If you need to defrost your dough faster, you can use warm water and change it every 10 to 15 minutes, but be careful that you don’t cook your dough by accident. If you really need it quickly, you’re probably best off making a fresh batch of dough!
Use your thawed pizza dough exactly the way you would fresh pizza dough.
Need some more pizza ideas? Check out some of my favorites at the end of this article.
Pro Tips to Make Homemade Pizza Dough
This recipe makes enough for two pizzas, three if I make them smaller and really thin crust pizzas. Once the dough is ready, simply roll out on a well-floured surface.
Place dough on a pizza peel topped with cornmeal to keep the dough from sticking or on an oiled baking sheet for a chewier crust. Add sauce, toppings, and cheese, then bake in a 450 degree oven for 10-12 minutes, depending on how heavily you add toppings.
You can, if you choose, refrigerate your homemade pizza dough. If you do so, make sure to remove it a half hour before making your pizzas to make it easier to stretch out.
Alternatively, you can also place it in a plastic bag and freeze it for up to a month. This is perfect to prep ahead.
My favorite way to use pizza dough in the summer? I grill it. Yes, you heard me right, and that includes making an amazing dessert s’mores pizza.
How to Make Homemade Pizza Dough
Start with warm tap water and yeast in your mixing bowl. You want it to be warm to the touch but not uncomfortable so.
If the water is over 120 degrees, your yeast won’t live. Let it proof for five minutes, especially if you haven’t used it lately. When it gets foamy, this verifies your yeast is good to go.
Add olive oil, salt, and flour. Turn your stand mixer with the dough hook to low. You can also make this by hand with a wooden spoon to mix.
Once the dough comes together, it should be sticky but not so wet that the dough sticks thickly to your fingers. If your dough is too sticky, add more flour a tablespoon at a time.
Mix well between additions to ensure the dough incorporates the flour fully. Adding too much flour is tempting, so add it slowly.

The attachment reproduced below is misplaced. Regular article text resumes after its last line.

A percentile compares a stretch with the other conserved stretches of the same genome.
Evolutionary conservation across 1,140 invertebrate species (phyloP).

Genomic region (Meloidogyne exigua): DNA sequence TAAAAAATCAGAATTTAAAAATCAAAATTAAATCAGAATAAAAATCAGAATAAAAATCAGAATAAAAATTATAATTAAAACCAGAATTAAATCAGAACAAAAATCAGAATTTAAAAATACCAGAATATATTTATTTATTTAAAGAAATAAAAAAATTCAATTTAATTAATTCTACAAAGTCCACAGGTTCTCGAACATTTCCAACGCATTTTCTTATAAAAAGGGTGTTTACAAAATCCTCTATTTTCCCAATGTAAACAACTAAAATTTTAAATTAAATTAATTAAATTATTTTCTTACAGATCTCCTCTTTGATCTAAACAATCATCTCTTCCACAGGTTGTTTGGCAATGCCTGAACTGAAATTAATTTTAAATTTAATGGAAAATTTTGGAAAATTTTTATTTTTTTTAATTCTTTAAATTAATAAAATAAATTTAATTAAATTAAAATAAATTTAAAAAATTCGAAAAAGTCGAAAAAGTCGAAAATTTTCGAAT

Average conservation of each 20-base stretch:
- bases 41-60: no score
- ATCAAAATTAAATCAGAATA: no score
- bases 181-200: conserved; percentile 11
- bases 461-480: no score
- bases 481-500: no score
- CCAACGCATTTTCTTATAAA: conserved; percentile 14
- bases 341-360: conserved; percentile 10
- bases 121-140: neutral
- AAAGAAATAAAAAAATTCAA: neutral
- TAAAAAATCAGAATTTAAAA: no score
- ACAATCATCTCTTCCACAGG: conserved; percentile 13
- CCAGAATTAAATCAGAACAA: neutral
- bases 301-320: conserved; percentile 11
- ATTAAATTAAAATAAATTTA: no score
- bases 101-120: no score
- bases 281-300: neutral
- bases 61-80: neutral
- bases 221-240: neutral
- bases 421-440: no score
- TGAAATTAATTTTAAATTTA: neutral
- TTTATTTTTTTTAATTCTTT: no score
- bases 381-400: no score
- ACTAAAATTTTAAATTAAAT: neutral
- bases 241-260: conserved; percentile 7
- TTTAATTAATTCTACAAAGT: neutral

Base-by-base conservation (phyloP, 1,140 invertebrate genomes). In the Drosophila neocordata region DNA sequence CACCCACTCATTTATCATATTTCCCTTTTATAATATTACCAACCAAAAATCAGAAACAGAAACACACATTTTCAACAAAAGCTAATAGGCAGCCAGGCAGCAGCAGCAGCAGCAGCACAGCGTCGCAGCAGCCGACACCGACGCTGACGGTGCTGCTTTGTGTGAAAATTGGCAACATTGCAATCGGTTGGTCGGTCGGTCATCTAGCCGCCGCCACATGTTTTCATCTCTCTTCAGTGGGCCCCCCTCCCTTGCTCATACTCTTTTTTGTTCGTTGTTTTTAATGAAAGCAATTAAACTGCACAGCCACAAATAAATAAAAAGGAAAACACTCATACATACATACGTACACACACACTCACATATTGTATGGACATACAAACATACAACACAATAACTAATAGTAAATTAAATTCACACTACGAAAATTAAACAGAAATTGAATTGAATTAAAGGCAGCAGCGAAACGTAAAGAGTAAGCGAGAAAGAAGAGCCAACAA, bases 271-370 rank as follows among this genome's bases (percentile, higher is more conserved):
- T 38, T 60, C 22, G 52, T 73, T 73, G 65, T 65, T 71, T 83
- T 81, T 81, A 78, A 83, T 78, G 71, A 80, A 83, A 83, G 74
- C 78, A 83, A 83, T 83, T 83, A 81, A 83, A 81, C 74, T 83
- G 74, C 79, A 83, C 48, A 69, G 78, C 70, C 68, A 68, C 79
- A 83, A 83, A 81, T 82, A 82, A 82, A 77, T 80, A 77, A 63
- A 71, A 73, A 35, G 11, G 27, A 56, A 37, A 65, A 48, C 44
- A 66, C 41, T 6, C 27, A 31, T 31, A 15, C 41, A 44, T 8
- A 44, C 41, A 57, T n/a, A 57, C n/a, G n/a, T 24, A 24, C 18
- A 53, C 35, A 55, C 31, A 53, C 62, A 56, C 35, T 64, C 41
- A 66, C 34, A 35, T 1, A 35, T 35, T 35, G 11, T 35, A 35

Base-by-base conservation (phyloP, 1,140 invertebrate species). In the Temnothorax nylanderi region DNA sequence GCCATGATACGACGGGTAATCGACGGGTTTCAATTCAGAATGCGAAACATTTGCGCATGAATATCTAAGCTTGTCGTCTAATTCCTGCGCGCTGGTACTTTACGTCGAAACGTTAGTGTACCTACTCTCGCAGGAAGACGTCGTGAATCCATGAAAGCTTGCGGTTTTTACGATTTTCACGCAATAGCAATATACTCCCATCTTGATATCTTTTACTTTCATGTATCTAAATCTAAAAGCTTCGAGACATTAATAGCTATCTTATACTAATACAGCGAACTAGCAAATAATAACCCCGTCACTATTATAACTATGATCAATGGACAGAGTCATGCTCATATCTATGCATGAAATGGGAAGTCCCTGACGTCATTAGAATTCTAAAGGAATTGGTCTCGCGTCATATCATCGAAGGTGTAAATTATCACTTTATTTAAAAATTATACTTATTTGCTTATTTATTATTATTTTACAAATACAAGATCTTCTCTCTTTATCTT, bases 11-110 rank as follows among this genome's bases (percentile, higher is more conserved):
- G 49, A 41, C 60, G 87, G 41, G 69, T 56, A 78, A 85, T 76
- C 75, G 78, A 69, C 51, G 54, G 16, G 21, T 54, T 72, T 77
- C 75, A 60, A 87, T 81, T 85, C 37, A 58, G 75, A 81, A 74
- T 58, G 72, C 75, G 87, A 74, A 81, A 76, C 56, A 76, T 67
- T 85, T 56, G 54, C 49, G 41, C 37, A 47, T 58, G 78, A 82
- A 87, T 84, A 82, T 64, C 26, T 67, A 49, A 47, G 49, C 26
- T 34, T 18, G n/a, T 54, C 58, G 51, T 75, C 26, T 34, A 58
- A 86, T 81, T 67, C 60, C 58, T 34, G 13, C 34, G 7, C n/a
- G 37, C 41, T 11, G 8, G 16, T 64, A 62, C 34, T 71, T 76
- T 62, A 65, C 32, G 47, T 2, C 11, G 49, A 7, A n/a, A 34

Let your stand mixer go for seven or so minutes, or knead by hand for 10-15 minutes. The dough should feel smooth and soft like a baby’s bottom and spring back a little when you poke it.
Once it’s well kneaded, remove the dough hook or return the dough to your bowl if you kneaded by hand. Cover with a damp towel in a warm place for 30-60 minutes.
After rising, remove from the bowl and divide into two equal size pieces. Either store in the fridge for two to three days loosely covered (let some air in so the yeast doesn’t die) or use immediately.
Have you ever made homemade pizza dough?
Check out some of my favorite pizza ideas:
- S’mores pizza
- Chimichurri pizza
- Asparagus goat cheese pizza
- Strawberry goat cheese pizza
- Individual pizza pot pies
- 1 1/4 cup water
- 2 tablespoons olive oil
- 1 teaspoon salt
- 2 teaspoon yeast
- 3 1/2 cups flour
- Add warm water to bowl with yeast. Let proof for five minutes. Continue if yeast turns foamy, or toss and start over with new yeast if it doesn't.
- Add olive oil, salt, and flour. Combine in stand mixer with dough hook on low. If too sticky, add additional flour one tablespoon at a time. Let knead seven minutes.
- Turn off when dough springs back a little when you poke it. Cover with a damp towel in a warm place for 30-60 minutes.
- After rising, remove from the bowl and divide into two equal size pieces. Use immediately for your favorite pizza recipe or store in a loosely covered container in the fridge for up to three days.
- You can freeze this in plastic bags for up to month if you make ahead. Let defrost in the fridge for a day, then let warm up from the fridge for a half hour before stretching for your pizzas.
- To bake, add sauce and toppings, then bake at 450 degrees for 10-12 minutes, depending on how heavily you top your pizza.
- For more tips and tricks, be sure to read the full article.
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Nutrition Information:Yield: 16 Serving Size: 1 triangular slice
Amount Per Serving: Calories: 116Total Fat: 2gSaturated Fat: 0gTrans Fat: 0gUnsaturated Fat: 2gCholesterol: 0mgSodium: 134mgCarbohydrates: 21gFiber: 1gSugar: 0gProtein: 3g
This site uses an outside source to provide nutrition. If you need exact details, please calculate yourself.